One late-summer afternoon off the coast of Baja, Mexico, Ocean Ramsey entered her own unique kind of underwater petting zoo, where the main attraction was a beady-eyed beast with a mouthful of razors—and a reputation for tearing apart anything in its path. With nothing but a dive suit and a snorkel mask as protection, the 5-foot-9 dive instructor gracefully fishtailed through the water toward a great white shark while a friend captured footage from afar. "It was the most thrilling experience, touching the skin of a great white with my bare hand," she says. "There is an instinctive fear, but the beauty of the experience outweighs that for me."
The videos captured of Ramsey hitching a ride on the dorsal fin of the ocean's most feared predator have been seen around the world, earning her the nickname "The Shark Whisperer." But the 28-year-old believes there's no magic or luck involved; she says it's years of practice and honing skills—like holding her breath for more than 6 minutes at a time—that have allowed her to successfully free dive with sharks. "I've worked up to this. I don't dive with any equipment that creates noise or bubbles that might scare them," she says. "And I've learned to read a shark's behavior. I try to stay calm, because a shark can sense fear and aggression."
While this all may seem like the antics of an extreme adrenaline junkie, Ramsey is out to use her fame for a greater cause: to get more people to care about dwindling shark populations around the world. "Sharks are a vital part of the ecosystem, but they're quickly being decimated due to overfishing and the practice of finning, when sharks are captured just for their fins and then thrown back in the ocean to die," she says. "It's such a sad waste of life."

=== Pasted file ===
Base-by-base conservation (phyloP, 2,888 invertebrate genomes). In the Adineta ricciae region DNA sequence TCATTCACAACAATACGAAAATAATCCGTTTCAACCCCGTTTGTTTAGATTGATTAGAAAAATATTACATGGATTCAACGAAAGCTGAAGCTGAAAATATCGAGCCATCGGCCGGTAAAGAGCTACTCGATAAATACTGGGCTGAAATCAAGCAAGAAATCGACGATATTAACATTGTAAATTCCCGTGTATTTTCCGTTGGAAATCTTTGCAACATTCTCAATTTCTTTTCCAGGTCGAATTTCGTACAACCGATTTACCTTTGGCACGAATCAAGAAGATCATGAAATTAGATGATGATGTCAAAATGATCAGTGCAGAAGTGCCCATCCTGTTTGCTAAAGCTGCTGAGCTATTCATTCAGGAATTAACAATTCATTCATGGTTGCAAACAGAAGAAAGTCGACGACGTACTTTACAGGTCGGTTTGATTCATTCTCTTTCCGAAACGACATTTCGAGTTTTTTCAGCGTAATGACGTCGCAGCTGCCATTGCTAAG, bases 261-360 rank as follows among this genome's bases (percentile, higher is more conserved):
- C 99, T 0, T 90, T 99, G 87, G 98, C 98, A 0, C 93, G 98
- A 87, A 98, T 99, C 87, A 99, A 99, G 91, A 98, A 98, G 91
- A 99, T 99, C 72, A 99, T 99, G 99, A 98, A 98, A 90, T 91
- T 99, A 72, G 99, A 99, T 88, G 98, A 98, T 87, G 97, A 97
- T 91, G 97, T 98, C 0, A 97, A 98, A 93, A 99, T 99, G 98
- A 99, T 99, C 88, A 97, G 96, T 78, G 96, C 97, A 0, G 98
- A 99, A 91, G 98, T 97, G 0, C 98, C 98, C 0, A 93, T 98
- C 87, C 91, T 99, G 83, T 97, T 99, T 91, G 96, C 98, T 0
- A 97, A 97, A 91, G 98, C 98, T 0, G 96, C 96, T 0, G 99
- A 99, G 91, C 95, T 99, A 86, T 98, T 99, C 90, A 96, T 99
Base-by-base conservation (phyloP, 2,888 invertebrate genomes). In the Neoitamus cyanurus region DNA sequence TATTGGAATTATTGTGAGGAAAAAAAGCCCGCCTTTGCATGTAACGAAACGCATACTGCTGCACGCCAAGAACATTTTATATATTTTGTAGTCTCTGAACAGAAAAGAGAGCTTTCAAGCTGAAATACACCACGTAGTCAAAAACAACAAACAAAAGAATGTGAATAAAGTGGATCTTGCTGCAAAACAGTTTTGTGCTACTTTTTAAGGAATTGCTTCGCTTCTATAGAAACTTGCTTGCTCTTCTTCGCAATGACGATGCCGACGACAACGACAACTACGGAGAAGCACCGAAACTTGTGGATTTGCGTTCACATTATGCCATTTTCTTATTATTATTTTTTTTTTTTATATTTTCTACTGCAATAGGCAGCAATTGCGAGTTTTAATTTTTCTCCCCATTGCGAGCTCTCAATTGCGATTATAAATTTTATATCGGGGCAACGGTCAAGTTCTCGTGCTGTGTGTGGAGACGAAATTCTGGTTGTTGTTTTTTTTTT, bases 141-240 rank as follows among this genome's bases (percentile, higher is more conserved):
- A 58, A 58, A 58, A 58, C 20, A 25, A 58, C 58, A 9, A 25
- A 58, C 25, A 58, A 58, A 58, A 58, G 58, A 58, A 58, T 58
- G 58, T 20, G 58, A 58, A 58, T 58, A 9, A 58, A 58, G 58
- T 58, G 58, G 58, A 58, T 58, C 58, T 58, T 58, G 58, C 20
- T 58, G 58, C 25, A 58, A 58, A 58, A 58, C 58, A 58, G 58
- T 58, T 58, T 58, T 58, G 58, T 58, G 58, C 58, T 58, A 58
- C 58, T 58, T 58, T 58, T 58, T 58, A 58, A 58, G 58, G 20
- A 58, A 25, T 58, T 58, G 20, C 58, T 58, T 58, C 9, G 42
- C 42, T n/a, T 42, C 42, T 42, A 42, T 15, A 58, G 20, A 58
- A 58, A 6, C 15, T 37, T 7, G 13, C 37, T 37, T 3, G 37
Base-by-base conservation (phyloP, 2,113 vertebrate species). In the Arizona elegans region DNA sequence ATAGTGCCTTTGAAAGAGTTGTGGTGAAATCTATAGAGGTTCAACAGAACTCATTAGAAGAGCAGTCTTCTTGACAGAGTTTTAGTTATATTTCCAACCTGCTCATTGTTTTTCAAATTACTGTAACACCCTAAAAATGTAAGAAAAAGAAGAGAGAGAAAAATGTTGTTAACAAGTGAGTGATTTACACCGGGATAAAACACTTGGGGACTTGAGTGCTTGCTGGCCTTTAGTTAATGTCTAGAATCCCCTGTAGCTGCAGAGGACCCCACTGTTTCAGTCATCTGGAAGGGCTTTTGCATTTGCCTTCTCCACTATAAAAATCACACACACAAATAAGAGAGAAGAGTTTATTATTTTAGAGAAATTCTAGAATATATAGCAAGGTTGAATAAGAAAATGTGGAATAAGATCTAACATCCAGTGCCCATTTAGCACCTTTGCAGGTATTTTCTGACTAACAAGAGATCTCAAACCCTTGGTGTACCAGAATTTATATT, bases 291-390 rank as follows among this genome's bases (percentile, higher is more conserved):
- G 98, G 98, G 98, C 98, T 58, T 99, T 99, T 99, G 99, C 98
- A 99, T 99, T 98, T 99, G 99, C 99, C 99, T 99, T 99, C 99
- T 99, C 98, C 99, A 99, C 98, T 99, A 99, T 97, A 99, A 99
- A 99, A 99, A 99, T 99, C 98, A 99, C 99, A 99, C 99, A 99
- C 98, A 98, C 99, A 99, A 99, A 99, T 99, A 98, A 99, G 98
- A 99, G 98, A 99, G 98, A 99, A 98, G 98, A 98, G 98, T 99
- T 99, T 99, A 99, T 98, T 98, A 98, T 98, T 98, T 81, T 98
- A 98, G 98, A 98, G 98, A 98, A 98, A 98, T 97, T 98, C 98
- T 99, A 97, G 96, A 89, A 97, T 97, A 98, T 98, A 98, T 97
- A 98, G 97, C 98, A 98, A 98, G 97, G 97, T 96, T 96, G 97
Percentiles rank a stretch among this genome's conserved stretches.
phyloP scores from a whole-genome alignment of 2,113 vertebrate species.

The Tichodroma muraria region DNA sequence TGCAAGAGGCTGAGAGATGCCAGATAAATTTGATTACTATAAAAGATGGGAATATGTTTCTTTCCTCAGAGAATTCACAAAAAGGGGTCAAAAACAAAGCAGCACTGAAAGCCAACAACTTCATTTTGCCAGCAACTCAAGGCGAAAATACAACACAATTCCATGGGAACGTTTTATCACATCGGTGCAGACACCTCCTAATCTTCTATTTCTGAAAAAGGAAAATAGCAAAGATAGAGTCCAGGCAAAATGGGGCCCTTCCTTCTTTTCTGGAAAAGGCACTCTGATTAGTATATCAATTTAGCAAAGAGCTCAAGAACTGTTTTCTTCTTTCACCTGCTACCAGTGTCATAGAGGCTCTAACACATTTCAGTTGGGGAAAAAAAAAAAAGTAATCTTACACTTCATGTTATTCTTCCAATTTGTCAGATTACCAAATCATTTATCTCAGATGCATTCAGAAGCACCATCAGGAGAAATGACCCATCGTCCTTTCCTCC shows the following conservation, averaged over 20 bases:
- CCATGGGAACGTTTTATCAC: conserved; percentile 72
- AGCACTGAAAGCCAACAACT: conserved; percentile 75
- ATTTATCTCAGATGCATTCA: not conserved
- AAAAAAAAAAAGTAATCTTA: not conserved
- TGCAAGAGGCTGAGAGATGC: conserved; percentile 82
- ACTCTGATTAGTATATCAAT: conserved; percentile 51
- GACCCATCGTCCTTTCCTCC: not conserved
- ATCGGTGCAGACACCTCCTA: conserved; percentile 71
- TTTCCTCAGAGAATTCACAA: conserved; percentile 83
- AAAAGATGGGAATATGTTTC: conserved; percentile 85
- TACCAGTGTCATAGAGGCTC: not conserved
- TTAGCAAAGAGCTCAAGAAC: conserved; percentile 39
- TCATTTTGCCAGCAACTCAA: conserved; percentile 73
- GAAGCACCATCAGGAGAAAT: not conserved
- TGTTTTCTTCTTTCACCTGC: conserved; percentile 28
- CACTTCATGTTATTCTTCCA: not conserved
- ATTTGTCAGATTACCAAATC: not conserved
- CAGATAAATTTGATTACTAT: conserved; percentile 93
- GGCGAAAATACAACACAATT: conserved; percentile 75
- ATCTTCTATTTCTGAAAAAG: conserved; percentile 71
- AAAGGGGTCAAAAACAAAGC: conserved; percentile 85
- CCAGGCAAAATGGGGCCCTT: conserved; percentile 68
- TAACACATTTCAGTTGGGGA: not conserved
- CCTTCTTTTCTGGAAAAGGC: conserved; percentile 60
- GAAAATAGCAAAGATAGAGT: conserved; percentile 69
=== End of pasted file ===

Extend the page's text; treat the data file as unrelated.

Ramsey, who lives in Haleiwa, Hawaii, has come fearlessly close to countless different marine animal species—from stingrays to 30-foot whales—thanks to a degree in marine biology, which allows her to participate in research around the world. "One of my favorite night dives was off the coast of Cocos Island in the Pacific," she recalls. "There were hundreds of sharks swarming, and they were using my light to spot their prey. It was almost like I was one of the pack, just helping them out."
Ramsey hopes her videos will ultimately inspire people to support marine protected areas and bans on finning worldwide. "When I dive in the marine protected areas around remote Pacific atolls, I'm fascinated by how beautiful and healthy the reefs are—and 44 percent of their marine species are predatorial," she says. "It's a great window into what the oceans were like before we came along."